Observations on demo coil

From:  Jim Lux [SMTP:jimlux-at-earthlink-dot-net]
Sent:  Friday, April 17, 1998 5:04 PM
To:  tesla-at-pupman-dot-com
Subject:  Observations on demo coil

Using the demo coil described in my post of few days ago, I played around a

First, I lengthed the primary spark gap out from the current total length
of about .13 inches to a bit farther apart, although still close enough
that the NST can fire it with no primary circuit connected. As expected,
the spark length increased somewhat, from 8-9" to a 1/4" copper tube end,
to about 12".

Then, I had a spare 2700 pF doorknob, so I thought I would throw that in
parallel with the existing 2. I figured that the new tuning would be no
farther in than 4 turns on the pancake inductor instead of the existing 6
(completely neglecting a variety # of turns squared terms in the Wheeler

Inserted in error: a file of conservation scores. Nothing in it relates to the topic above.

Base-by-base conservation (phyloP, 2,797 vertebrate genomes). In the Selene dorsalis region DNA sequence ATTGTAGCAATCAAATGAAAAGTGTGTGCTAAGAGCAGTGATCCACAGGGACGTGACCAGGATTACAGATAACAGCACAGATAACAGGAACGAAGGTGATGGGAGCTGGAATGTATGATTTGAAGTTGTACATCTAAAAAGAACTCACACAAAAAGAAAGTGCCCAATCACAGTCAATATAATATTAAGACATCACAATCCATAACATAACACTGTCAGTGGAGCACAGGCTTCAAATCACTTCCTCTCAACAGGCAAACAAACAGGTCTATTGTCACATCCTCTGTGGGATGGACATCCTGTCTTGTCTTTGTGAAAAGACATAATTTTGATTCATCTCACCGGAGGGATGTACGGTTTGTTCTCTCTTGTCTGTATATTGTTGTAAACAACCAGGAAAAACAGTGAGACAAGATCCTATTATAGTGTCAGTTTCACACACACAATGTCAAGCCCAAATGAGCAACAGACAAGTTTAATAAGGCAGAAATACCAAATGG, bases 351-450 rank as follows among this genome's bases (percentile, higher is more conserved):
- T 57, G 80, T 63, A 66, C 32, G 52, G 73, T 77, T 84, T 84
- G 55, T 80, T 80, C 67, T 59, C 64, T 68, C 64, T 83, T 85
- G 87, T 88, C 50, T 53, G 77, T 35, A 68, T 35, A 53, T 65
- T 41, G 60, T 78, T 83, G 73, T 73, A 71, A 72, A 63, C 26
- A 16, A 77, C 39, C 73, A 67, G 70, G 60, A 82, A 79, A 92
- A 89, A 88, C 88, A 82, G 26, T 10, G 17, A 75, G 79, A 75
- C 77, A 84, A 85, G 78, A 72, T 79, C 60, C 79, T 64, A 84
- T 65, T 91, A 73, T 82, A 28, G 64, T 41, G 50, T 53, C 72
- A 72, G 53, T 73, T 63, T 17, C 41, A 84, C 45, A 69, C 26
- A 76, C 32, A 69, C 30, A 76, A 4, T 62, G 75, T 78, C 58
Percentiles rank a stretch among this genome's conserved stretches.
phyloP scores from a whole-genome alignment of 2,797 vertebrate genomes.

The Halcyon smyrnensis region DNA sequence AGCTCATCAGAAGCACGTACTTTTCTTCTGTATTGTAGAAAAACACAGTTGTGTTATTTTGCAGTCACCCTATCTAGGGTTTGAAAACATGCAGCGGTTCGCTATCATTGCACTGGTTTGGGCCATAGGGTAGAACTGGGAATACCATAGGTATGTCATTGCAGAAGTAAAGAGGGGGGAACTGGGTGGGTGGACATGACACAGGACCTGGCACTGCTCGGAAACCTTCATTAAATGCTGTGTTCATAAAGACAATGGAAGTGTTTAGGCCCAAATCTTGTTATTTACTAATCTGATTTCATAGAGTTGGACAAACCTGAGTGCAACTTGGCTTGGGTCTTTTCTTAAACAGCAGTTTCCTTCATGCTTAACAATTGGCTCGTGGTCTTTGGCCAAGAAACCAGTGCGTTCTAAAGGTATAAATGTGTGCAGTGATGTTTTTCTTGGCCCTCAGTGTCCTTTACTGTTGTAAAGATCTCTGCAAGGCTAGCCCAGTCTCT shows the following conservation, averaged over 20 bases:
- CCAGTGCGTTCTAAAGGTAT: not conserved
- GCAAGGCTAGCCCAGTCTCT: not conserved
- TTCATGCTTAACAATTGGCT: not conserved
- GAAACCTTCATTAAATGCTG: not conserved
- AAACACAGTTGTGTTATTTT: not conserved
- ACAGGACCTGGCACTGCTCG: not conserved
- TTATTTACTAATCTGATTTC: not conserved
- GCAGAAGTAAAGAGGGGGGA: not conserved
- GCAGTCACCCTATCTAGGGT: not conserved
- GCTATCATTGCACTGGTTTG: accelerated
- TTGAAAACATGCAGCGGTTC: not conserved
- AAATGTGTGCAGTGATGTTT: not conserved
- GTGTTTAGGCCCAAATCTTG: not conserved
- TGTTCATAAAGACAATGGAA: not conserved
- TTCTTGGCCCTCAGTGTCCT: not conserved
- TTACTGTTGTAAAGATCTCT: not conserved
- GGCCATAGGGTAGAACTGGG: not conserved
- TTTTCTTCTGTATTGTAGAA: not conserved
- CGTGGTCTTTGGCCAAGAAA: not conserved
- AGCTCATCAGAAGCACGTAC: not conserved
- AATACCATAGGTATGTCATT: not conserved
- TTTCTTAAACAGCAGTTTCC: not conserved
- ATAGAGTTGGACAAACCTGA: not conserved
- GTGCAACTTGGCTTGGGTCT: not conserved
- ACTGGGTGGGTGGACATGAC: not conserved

formula). The idea is that this would increase the stored energy by 50%,
which should be a good thing...

I did it, retuned, and the coil works a lot worse. Now just thin wispy
sparks of about the same length as before. Interestingly, the tuning is
really non critical, too. You get this same mediocre performance anywhere
from 4 turns to 5.5 turns, without much difference. Pretty low Q?

Furthermore, my NST seems to have become intermittent (internal
breakdown?). Guess a trip to the scrap yard is in order.

Before, the stored energy (5.4 nF) was .39 Joules, at 120 bps = 47W. Now,
with 8.1 nF, the stored energy is .58 J, at 120 bps about 70 W. This, being
driven from a 270 VA NST.

One idea is that with the bigger cap, the primary is physically smaller, so
less well coupled to the secondary.

Another is that I partially killed the NST earlier, so the comparison
really isn't valid; although, returning to the 5.4 nF case and retuning did
return to the previous performance.

So much for easy optimization of the demo coil. Maybe I should get busy on
that new secondary to replace the current rickety one. Time to fire up the
lathe (which sure does make winding a small secondary a whole lot easier).
A few hundred turns at 100 RPM goes by pretty fast.